Total Pageviews

Wednesday, June 14, 2017

What could happen to Alabama sheriff who used jail food money in crooked car lot investment?

BLOGGER COMMENTS:  The wheels of justice are slowly grinding forward as we count the days (7) until Ana's fate is determined.  Trackers in Vegas are not giving odds.  If the suspense is getting to you, just image how it feels to the sheriff.  "Shakin' like a leaf on a tree" as Elvis sang.  If it goes the way all of us believe it should, the next time she runs for anything, it'll be for the border!


Morgan County Sheriff Ana Franklin said she's complied with court orders, met her constitutional duty and adequately fed inmates in the local jail. But a civil rights group in Georgia, one long since monitoring that jail, says she should be held in contempt of court for pocketing money meant for inmate meals and using it to finance a crooked car lot.
The case has been tied up in federal court. So what happens next? Does the sheriff face any penalties? Can she keep unspent inmate meal money?
U.S. District Judge Abdul K. Kallan has broad discretion in whether to hold Franklin in contempt for using the jail's food money to invest $150,000 in a crooked used car lot. Kallon has ordered Franklin to show cause for why she should not be held in contempt at a hearing next week at the federal courthouse in Decatur.

If Judge Kallon holds Franklin in contempt, the Morgan County sheriff could face a variety of punishments, including fines, fees, criminal prosecution or jail time, the Southern Center for Human Rights argues in court records.
For months, Franklin has been embroiled in a legal battle with the Atlanta-based Center because she removed $160,000 from the jail's food account and loaned $150,000 to a crooked used car lot. Click here for more information about the crooked car lot, which has filed for bankruptcy.

When she withdrew the funds, Franklin violated part of a 2009 consent decree that prohibits the Morgan County Sheriff from spending food money on anything other than inmate meals, Judge Kallon ruled during a previous hearing. Paragraph 22 of the consent decree covers the food account.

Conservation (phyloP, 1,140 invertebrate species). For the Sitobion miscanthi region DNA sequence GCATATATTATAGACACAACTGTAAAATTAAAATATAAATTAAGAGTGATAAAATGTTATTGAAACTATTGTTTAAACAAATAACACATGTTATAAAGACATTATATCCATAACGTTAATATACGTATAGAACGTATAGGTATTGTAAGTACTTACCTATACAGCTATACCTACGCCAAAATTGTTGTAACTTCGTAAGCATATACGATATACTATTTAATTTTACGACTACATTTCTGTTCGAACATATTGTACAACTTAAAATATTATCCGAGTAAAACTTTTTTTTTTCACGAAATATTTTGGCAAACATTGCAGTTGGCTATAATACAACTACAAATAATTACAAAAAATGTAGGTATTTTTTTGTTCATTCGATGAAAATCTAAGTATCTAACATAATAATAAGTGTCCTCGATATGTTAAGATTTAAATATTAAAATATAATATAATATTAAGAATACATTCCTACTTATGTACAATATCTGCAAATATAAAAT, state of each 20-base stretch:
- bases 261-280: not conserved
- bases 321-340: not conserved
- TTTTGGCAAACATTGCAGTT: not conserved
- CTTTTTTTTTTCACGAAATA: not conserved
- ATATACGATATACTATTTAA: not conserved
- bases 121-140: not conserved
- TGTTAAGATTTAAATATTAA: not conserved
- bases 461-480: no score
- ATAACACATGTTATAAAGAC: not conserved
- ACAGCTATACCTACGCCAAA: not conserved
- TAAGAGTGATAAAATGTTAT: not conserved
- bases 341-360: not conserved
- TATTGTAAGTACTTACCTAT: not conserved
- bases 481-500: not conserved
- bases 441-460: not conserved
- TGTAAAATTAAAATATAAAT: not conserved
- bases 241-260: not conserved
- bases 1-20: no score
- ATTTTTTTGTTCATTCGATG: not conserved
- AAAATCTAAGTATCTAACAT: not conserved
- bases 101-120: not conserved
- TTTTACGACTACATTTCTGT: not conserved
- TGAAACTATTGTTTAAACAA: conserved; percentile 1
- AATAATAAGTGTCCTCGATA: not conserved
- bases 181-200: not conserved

The sheriff could be ordered to pay damages, court costs and attorneys fees, the Center, which represents Morgan County Jail inmates, said in court records. The judge also could refer the sheriff to criminal court for prosecution, according to a brief filed by the Center's lawyers.

At the upcoming court hearing, Franklin is expected to argue why she should be able to keep as personal money any unspent food funds.  In general, Alabama law allows sheriffs to pocket excess inmate meal money. But, a consent decree, which resulted from a 2001 lawsuit, governs the food account in Morgan County because of past underfeeding of inmates and the profiting of a former sheriff.

A judge should not find Sheriff Ana Franklin in contempt for violating the consent decree if the court decides to terminate the provision, her attorney argues.
Before the Center filed a motion for the sheriff to show why she shouldn't be held in contempt, Franklin already had replaced the money in the food account.
Franklin wants Kallon to terminate Paragraph 22 of the consent decree because she argues that inmates can receive a constitutionally required, nutritionally adequate diet even if she makes a profit from the food money.
In Morgan County the sheriff receives $1.75 per day for the feeding of each Alabama inmate. For federal inmates, she receives $3 per meal.
The Center's attorneys argue in their brief that the judge can hold the sheriff in contempt and impose sanctions, even if he agrees to terminate Paragraph 22.
Although the sheriff has returned the money to the food account and says she is in compliance now with Paragraph 22, "the court may nonetheless impose retrospective contempt sanctions for her previous noncompliance," the inmates' attorney Sarah Geraghty wrote in court records.